, ,

Author(s): Hérard & Da Costa

Unbeknownst to themselves II: the bakery!

On the road

One needs to go to Neuville-sur-Seine through the number 71 national road to pass in front of Eric and Jacqueline’s bakery and choose to stop by. We hop on our bikes at the Troyes train station and have to feel the bitumen of some forty-one kilometres separating us from our destination in our calves. After leaving the drab Troyes industrial suburbs abandoned by the textile industry for decades behind us, we go up the Seine valley, cycling along the huge sandpits dug into the meanders of the river. The wind is lifting, blowing hard in the valley that becomes increasingly constricted as we approach the Barséquanais Land. Its banks have been levelled by the conquest of the vines with greater yield on the best-exposed slopes to welcome the vineyard at the extreme south of the Champagne that extends between the Ource and the Aube on a limestone and mart soil. The recent development1 of the wine-producing region widely encouraged site clearing. The landscape of the Côtes des Bars is marked by a line of artificial cliffs topped by a forest of pines.

Bordering the road, signs of wealth appear: perfectly renovated medieval houses and religious edifices in white Burgundy stone, “decorated” hangars with the name of the greatest wines, new building throne on their hump garages and ornamented with a plated stone cladding over concrete blocs masonry. The car – or rather its muscled version SUV – is queen in this “urban countryside” landscape. The success of the wine producers keeps afloat a strong economic activity somewhere between Auxerres, Troyes and Dijon. Daily journeys to go to work, places of leisure, shopping, school runs are many and long. However, the diffuse, discontinuous, poly centric, spread out city is a reality with which the peri-urban inhabitants must make do, whilst being the actors of its own development.

The bakery

As we wait for the lorry drivers to switch off their engines to save on fuel, our journey reaches an end. Near Buxeuil, a panel indicates a bypass to the village, as well as Neuville-sur-Seine, Gyé-sur-Seine and Courteron. We use the busy road area amongst a flow of lorries. After having ridden along the Seine and the former and now disused railway line between Troyes and Dijon, the road winds along some paths lined with poplars. In the distance, we make out a small industrial area adjoining the national road. In this winter day bathed in a pale light, the first building lets the lighting of the inside of the shops flow out onto the outside. The large shutters of the bakery designed by architects Hérard & Da Costa are up, sign that the shop is open. On three of the four façades, the twelve shutters offer a cover for the terrace, the client access and delivery area. Depending on the season and weather conditions, they offer a protection against rain or sun and create an outside area to the business. Closed, they secure the building more efficiently than a simple metallic shutter. The shutters are clad with an opalescent polycarbonate like all the façades, and bring a diffuse light onto some spaces. Before the bakery opens in the early morning, the hidden lighting in the double skin lights up a lantern on the side of the road, signalling the morning activity of the baker in his preparation area.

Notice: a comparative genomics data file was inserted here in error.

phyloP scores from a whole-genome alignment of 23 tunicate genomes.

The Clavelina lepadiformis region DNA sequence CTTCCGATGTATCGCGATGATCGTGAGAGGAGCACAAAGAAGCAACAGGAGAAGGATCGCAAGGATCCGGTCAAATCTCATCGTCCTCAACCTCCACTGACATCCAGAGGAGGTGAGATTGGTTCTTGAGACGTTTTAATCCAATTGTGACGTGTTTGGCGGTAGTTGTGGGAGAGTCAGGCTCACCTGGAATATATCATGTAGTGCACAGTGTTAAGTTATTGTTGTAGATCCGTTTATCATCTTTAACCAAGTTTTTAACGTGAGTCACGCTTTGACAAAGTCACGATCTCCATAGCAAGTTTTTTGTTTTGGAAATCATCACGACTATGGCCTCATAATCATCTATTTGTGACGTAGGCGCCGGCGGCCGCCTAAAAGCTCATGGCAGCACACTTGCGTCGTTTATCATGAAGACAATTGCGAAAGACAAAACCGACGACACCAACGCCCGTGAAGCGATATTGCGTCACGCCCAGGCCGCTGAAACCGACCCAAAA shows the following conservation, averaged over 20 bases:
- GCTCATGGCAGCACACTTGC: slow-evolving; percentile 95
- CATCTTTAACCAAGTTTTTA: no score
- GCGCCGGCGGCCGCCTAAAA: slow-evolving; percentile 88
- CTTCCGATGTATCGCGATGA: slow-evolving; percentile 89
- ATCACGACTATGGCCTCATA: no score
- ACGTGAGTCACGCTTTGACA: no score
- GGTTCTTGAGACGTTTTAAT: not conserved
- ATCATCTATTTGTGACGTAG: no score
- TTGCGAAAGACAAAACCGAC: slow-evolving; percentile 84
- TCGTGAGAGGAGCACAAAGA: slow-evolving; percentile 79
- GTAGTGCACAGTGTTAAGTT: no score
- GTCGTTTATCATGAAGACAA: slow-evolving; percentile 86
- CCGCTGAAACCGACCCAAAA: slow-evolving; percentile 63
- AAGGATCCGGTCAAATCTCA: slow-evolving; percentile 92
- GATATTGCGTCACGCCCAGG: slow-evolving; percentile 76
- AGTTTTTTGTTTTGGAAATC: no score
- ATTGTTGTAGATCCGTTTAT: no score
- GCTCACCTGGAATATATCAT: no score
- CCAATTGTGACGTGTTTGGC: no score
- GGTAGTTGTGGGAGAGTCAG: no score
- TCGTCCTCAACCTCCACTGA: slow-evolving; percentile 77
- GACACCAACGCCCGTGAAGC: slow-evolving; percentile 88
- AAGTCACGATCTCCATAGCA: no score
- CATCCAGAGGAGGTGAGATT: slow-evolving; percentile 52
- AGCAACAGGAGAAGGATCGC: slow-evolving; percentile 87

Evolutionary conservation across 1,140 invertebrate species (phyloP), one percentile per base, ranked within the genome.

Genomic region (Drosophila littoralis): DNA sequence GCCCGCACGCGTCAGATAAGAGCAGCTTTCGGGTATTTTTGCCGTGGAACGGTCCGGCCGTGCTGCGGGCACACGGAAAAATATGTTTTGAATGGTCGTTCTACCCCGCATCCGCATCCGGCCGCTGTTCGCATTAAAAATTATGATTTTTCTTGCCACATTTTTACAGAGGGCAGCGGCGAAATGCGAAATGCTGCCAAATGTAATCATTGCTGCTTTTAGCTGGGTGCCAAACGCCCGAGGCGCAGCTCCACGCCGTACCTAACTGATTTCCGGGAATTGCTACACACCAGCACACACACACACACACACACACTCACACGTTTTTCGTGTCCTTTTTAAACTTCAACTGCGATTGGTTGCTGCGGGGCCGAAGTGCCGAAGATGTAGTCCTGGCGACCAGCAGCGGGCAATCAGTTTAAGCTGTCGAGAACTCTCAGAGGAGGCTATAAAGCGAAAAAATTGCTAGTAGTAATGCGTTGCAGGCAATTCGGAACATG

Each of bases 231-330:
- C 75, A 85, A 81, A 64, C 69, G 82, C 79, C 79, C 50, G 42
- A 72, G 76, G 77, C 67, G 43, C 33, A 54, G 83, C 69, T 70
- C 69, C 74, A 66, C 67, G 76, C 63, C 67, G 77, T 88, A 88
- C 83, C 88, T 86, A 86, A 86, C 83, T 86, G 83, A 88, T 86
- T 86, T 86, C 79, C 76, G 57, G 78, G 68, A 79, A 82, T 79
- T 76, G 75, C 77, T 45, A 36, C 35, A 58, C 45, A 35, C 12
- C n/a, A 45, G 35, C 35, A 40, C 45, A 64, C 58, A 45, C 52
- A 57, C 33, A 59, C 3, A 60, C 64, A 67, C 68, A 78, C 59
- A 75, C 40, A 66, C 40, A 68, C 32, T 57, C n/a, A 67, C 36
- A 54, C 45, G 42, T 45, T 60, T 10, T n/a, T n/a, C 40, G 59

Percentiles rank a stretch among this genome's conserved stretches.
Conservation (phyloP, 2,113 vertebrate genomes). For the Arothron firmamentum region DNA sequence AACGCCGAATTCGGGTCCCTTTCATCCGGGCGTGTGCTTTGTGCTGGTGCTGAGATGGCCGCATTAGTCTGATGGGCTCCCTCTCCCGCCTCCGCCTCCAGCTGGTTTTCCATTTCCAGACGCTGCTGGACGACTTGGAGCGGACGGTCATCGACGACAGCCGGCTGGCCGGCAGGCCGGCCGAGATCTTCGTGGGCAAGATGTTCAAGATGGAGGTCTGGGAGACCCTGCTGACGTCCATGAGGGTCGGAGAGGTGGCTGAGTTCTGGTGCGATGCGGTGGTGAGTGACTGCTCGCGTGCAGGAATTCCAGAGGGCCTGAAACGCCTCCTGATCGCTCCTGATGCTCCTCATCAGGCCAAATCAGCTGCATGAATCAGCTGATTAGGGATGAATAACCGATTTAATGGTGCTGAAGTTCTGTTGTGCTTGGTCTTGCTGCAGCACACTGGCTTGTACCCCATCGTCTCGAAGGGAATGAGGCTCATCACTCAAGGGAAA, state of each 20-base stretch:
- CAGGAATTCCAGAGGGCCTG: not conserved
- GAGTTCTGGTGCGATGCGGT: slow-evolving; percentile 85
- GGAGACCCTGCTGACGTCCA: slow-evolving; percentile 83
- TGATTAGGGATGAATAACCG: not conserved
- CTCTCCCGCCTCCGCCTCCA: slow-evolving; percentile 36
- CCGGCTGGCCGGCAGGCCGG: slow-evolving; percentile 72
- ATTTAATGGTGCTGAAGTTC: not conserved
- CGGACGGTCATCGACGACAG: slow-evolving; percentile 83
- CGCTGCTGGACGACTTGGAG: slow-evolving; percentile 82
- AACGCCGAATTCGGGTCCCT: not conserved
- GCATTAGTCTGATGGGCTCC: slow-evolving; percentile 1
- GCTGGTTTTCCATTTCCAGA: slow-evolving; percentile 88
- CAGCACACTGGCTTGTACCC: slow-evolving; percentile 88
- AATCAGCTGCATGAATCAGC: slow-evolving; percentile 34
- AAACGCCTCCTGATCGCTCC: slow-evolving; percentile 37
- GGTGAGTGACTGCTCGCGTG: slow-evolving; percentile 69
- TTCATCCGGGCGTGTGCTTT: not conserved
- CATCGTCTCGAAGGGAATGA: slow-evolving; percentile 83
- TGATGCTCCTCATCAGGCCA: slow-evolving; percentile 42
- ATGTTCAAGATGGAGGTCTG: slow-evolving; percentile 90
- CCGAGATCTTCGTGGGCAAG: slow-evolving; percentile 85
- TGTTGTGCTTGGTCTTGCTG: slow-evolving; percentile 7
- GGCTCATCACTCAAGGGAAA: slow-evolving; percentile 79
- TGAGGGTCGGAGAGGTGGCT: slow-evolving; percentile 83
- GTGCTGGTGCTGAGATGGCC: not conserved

Indeed, the motivation behind the construction of this bakery is none other than to maintain the village’s commercial activity. At Neuville-sur-Seine, the former national road crossed the village with its narrow streets before the bypass tracing. Never aligned buildings, including the church, impinge on the road. Entryways lead to a network of small streets that wind between white stone houses. The former section of the village is contained between the Seine, the bed of which is less than ten meters wide at this point, and its small affluent, the La Laignes River. Ill suited to the evolution of needs in terms of comfort of habitat and accesses to the shops, many buildings stand abandoned, some in ruins for a long time. In this context, keeping local shops open in rural areas becomes a political challenge. The mayor decides to create an industrial area near the national road, to the detriment of the town centre. The baker is worried about his diminishing turnover and runs the risk of having to shut down his business. However, he owns commercial premises at immediate proximity of the car flows where he can catch clients. The change to the urban planning regulations allows setting-up in the industrial estate but requires the realisation of a feeder road by departmental services in charge of road works to secure the entrance and exits of this rapid section of the road.

Today, apart from Eric and Jacqueline’s bakery, a faded billboard announces the hypothetical building of woodwork. A little further along, a dog barks behind the simple twisted fence at the end of a standard house covered with a scraped finish coating, rolling shutters in white PVC down, a sign that its inhabitants, probably a couple of first buyers, are somewhere on the road to re-join their distant places of work. Indeed, the rest of the unsold plots were given over by the authorities to private individuals for the construction of three modest pavillion-style houses along the national road.

Frugal

The couple of young architects Frédérique Hérard and Natalina Da Costa have been settled in the village since 2009 and receive the commission for the bakery in 2012. The motivation of the client centres on the visibility of their business, low cost2 and rapidity of execution of the construction The architects’ reputation in the area of low cost construction attracts private clients. They already built their house-agency3, a house in4 Neuville-sur-Seine, several houses in Landreville5, another in6 a housing development and another in Magny-Saint-Médard7. The amount of work for each of the individual houses of this series corresponds to the mortgage facility of a couple with median income. For the past few years, the application of the latest legislation in terms of heating8 has petered out these private commissions; the over cost of construction to reach the performance indices requires over-indebtedness. In 2013, the site of the bakery smoothly ran from March to July. This exceptional rapidity, from 5 to 6 months, results from the optimization of the structure, alternative standard processes for industrial constructions for the outside envelope and interior finishes.